Overengineered Boxes for Ceiling Medallions
So, as I mentioned, we have these two huge ceiling medallions in need of restoration. For the mo, they're lying on the pantry floor, and we live in fear of destroying them. On the other hand, we're not quite at the cashflow or project cycle moment for getting them restored, so a couple of weeks ago Noel suggested we make them a pair of sturdy containers to store them in, the sort of thing we could move more easily than the medallions themselves.
I asked for some advice on the boxes at school, and got the suggestion that they come apart so the restoration work could be done without moving the medallion at all, which seemed like a good idea. Three of us sat down and designed this completely overkill box. On the other hand, it's likely to be as sturdy as required.
The idea is four sides that bolt together somehow, with a groove to hold a bottom panel and latches to hold the lid on. Rope handles are pretty effective when a thing like this is not going to be carried often. In the center is a dowel that will go through the center hole in each medallion and hold it in place (roughly).
In order to get enough depth in the hole for the dowel to be secure, we'd have to drill all the way through and attach a bottom bit. Which is actually fine because the bottom of the box is raised up by the bolts that hold the frame together, so the center bottom can help keep it from sagging. The bolts are placed at places of maximum load: the top, and on both sides of the notch that holds the bottom in place.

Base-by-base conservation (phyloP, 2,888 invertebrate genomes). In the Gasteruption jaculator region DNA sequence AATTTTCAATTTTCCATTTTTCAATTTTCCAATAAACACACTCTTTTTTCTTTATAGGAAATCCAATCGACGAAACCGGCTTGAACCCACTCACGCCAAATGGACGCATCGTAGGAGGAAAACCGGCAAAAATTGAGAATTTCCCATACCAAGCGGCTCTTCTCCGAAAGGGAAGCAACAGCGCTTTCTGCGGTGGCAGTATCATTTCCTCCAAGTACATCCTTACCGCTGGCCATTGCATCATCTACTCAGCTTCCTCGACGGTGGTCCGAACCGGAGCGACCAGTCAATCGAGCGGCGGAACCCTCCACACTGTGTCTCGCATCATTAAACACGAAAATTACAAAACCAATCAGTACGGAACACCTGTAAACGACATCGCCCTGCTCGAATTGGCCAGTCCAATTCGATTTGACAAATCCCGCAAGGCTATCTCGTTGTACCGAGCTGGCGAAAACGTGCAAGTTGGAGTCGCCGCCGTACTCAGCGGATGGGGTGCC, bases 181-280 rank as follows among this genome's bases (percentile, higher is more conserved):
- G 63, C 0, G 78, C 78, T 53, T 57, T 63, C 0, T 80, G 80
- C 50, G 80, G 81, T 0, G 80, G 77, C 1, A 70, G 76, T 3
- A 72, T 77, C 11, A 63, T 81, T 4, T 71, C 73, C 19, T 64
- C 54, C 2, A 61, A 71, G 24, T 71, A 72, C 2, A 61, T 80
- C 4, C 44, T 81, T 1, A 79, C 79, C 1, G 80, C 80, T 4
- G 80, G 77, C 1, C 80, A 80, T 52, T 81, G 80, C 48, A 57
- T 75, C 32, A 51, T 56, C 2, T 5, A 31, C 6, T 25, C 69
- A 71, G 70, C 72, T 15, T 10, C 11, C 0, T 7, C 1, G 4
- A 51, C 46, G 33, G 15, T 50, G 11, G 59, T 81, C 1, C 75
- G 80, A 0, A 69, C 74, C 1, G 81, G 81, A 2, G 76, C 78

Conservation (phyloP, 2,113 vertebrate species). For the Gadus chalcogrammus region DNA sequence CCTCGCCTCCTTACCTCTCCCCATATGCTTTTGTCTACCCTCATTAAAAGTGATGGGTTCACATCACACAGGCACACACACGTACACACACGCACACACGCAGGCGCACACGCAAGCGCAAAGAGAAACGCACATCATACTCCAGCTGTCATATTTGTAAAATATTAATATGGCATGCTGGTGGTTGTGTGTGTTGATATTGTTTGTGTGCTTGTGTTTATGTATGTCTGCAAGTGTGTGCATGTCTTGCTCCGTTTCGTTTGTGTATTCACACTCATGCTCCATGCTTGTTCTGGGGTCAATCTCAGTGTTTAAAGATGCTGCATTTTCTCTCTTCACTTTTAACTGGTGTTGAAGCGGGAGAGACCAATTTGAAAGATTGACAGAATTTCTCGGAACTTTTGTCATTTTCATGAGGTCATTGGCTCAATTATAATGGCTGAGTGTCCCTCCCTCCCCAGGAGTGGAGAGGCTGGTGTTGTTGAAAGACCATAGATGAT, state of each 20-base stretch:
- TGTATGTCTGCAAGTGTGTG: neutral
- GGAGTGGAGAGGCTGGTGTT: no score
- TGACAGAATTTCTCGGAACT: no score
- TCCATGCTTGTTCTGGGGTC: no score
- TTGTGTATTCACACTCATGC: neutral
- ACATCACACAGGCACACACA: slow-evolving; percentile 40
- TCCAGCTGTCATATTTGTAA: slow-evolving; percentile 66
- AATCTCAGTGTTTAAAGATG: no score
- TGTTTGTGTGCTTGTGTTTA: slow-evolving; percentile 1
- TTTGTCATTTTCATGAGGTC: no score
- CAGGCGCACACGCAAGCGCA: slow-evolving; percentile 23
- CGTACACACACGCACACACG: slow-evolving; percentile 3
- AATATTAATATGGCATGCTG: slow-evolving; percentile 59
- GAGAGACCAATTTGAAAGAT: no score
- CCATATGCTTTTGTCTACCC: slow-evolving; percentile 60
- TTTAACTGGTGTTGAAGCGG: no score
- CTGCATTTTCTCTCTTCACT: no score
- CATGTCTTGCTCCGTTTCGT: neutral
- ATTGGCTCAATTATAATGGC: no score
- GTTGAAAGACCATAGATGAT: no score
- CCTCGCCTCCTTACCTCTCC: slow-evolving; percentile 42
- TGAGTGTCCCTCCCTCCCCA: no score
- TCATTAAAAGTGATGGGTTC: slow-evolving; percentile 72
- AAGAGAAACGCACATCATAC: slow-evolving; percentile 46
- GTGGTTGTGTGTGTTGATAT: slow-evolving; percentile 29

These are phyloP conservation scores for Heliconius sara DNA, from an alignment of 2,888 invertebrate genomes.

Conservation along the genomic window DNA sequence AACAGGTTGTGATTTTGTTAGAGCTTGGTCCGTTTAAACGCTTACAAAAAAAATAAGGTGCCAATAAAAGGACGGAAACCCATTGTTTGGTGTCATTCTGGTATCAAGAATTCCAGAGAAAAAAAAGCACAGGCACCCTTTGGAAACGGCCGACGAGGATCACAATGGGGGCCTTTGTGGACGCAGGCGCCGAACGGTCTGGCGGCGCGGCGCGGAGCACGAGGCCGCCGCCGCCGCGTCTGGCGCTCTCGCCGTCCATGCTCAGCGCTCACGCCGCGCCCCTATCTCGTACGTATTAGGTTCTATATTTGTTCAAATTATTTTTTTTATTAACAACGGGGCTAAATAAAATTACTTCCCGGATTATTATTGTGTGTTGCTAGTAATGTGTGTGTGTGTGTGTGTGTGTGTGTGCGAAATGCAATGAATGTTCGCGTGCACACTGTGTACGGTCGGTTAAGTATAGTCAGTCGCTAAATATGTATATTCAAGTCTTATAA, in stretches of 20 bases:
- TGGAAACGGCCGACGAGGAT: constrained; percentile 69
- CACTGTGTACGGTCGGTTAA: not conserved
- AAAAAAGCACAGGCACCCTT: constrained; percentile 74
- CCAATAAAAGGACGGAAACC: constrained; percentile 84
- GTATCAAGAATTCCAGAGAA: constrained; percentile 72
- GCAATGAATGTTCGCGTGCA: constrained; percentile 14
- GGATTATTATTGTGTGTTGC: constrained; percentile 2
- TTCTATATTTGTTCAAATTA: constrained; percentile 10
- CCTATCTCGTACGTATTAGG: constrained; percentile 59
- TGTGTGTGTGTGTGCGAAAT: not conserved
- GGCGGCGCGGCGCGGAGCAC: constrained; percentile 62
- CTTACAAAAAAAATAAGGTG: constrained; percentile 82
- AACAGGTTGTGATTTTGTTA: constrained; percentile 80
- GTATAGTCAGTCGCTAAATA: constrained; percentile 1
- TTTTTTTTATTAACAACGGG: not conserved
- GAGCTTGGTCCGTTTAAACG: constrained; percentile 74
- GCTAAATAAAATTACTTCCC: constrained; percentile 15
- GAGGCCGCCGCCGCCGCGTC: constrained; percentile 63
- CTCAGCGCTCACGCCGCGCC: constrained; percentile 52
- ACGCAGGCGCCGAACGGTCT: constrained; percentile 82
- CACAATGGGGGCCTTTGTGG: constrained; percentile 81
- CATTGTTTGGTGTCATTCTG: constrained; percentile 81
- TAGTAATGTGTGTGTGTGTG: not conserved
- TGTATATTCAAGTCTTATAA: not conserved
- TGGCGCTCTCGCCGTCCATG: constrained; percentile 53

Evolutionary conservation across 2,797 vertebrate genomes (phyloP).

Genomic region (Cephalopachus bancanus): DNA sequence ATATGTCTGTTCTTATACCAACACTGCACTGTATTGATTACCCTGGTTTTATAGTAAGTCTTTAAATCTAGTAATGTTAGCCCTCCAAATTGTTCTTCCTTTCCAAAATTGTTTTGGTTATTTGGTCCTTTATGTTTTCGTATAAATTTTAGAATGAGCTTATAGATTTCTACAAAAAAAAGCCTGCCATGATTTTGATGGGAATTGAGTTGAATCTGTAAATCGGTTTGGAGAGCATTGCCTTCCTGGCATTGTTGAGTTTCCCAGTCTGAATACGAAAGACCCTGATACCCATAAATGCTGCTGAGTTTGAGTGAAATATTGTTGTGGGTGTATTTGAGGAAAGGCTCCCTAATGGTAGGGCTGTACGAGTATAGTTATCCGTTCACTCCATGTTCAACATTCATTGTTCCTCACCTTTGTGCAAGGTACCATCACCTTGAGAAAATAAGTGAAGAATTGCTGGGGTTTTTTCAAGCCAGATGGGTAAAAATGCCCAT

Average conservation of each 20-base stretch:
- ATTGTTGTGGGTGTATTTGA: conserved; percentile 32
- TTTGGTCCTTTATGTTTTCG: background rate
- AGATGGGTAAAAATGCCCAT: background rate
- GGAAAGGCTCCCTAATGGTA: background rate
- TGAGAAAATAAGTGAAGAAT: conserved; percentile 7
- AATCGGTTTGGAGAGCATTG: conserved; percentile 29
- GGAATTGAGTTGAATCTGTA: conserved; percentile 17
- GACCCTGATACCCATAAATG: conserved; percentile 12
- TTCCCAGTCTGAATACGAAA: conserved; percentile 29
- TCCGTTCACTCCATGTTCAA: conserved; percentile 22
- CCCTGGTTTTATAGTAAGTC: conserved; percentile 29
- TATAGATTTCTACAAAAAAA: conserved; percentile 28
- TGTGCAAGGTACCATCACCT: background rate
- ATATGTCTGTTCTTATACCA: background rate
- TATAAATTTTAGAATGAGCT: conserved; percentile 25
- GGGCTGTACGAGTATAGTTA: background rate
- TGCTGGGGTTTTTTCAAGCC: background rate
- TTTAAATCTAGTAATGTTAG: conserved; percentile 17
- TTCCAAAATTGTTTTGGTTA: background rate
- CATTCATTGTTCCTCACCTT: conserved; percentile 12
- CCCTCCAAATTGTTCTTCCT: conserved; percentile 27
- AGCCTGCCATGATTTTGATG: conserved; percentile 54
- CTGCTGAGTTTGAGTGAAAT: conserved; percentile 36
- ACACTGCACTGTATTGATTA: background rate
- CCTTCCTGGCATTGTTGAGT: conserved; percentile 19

The role of the dowel is to just keep the medallion from slipping and chipping at the edges (where it is thin). Since threading the medallion onto a fixed dowel is a surefire recipe for disaster, a removable one makes a lot of sense, and makes it easier to remove the medallion from the box.
The base itself is loose in the frame: to work on the medallion, a conservator can remove any number of sides and slide the medallion onto a table. Or just leave it in the box.
Drawing out details for this box and discussing how it would work really helped clarify what we needed and how it would go together. Sometimes, just taking the time to sketch it out, even if you are no good at drawing or diagramming, make all the difference.
posted by ayse on 01/22/07